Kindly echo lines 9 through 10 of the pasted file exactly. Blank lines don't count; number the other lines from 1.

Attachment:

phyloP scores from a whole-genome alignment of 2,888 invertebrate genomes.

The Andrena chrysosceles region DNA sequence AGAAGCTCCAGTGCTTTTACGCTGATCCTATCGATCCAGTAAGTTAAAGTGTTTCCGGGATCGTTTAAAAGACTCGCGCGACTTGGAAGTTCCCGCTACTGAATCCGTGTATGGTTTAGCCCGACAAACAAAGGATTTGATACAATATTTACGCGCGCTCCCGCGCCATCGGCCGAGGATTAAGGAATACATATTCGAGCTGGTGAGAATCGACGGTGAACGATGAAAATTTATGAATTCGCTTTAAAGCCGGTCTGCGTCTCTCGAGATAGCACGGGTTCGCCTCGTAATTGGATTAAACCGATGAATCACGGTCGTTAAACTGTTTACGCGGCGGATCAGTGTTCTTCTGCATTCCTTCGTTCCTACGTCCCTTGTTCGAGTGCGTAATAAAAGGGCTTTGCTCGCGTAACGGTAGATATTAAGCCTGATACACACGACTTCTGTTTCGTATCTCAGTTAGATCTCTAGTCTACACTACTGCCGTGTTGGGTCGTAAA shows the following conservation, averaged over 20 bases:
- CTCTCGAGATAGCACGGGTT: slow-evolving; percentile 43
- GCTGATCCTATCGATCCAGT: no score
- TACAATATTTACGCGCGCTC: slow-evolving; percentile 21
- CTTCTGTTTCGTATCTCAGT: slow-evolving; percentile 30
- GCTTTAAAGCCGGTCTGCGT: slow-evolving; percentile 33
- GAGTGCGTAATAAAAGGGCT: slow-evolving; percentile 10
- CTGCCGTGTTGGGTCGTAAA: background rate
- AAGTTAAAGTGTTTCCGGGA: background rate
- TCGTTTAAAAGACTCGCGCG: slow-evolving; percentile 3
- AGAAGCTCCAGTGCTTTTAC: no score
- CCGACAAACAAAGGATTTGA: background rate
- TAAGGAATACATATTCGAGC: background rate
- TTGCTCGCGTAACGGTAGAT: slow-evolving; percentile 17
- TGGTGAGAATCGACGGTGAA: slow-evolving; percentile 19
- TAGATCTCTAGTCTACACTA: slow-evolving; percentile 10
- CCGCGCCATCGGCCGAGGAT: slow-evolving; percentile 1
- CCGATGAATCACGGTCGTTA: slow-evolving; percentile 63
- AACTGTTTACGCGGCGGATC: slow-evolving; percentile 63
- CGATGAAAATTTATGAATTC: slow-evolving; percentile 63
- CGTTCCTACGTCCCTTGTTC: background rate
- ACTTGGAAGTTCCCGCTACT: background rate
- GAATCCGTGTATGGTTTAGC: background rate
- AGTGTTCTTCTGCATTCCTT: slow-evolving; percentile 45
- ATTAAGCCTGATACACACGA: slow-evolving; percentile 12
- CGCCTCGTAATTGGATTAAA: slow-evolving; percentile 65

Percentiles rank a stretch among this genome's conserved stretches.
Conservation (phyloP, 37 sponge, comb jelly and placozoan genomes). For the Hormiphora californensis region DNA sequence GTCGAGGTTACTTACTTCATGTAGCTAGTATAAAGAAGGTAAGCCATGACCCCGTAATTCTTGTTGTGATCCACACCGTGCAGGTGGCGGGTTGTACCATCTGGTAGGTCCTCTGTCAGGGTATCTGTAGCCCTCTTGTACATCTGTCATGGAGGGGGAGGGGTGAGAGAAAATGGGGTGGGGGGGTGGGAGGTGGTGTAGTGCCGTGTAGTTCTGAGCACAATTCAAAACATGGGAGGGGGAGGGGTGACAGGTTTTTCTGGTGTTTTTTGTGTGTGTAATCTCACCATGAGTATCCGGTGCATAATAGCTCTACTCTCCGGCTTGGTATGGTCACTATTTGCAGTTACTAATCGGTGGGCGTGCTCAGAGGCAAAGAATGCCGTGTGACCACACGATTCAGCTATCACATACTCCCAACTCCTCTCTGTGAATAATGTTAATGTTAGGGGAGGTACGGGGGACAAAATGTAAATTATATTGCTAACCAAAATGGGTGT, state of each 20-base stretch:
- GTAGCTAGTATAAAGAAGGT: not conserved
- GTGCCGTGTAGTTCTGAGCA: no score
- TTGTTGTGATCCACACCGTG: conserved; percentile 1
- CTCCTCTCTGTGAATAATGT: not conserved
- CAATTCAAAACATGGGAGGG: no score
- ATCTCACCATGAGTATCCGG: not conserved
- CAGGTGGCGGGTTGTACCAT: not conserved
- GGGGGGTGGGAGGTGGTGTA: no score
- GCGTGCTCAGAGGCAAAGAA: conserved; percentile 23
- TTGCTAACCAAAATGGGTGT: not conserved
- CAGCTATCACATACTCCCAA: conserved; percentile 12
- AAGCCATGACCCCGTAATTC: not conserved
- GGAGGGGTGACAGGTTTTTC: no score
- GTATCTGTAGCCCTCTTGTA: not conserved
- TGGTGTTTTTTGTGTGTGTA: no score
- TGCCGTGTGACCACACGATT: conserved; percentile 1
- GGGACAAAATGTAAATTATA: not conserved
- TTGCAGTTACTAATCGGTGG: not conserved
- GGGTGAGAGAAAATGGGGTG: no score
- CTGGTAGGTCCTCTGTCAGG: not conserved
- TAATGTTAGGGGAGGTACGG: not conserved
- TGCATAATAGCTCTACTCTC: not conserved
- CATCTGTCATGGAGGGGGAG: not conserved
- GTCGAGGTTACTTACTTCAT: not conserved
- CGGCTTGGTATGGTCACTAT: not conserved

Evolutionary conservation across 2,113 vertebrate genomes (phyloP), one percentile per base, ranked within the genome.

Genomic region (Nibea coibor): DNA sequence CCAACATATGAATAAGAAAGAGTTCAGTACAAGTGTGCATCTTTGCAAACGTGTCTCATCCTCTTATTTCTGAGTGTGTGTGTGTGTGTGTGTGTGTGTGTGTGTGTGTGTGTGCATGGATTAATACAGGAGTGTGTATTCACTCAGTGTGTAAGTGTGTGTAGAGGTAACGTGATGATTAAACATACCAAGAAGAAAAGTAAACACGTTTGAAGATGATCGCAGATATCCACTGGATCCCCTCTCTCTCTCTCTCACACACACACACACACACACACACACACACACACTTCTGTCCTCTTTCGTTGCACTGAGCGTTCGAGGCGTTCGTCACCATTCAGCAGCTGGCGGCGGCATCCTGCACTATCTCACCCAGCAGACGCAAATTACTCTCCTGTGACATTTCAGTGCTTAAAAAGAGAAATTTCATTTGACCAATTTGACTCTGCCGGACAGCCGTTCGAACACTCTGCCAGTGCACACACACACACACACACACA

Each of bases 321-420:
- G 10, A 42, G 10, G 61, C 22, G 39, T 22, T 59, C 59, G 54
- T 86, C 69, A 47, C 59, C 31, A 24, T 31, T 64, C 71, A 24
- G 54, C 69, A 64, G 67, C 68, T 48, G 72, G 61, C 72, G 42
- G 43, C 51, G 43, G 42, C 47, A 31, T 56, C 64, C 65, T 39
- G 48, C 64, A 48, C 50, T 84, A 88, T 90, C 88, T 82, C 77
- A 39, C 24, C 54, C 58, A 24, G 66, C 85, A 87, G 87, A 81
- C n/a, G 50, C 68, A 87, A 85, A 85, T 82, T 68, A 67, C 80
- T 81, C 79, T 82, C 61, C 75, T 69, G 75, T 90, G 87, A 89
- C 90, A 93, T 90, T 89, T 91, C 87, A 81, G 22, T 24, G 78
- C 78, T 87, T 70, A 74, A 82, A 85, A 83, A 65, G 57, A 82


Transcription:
- CTGCCGTGTTGGGTCGTAAA: background rate
- AAGTTAAAGTGTTTCCGGGA: background rate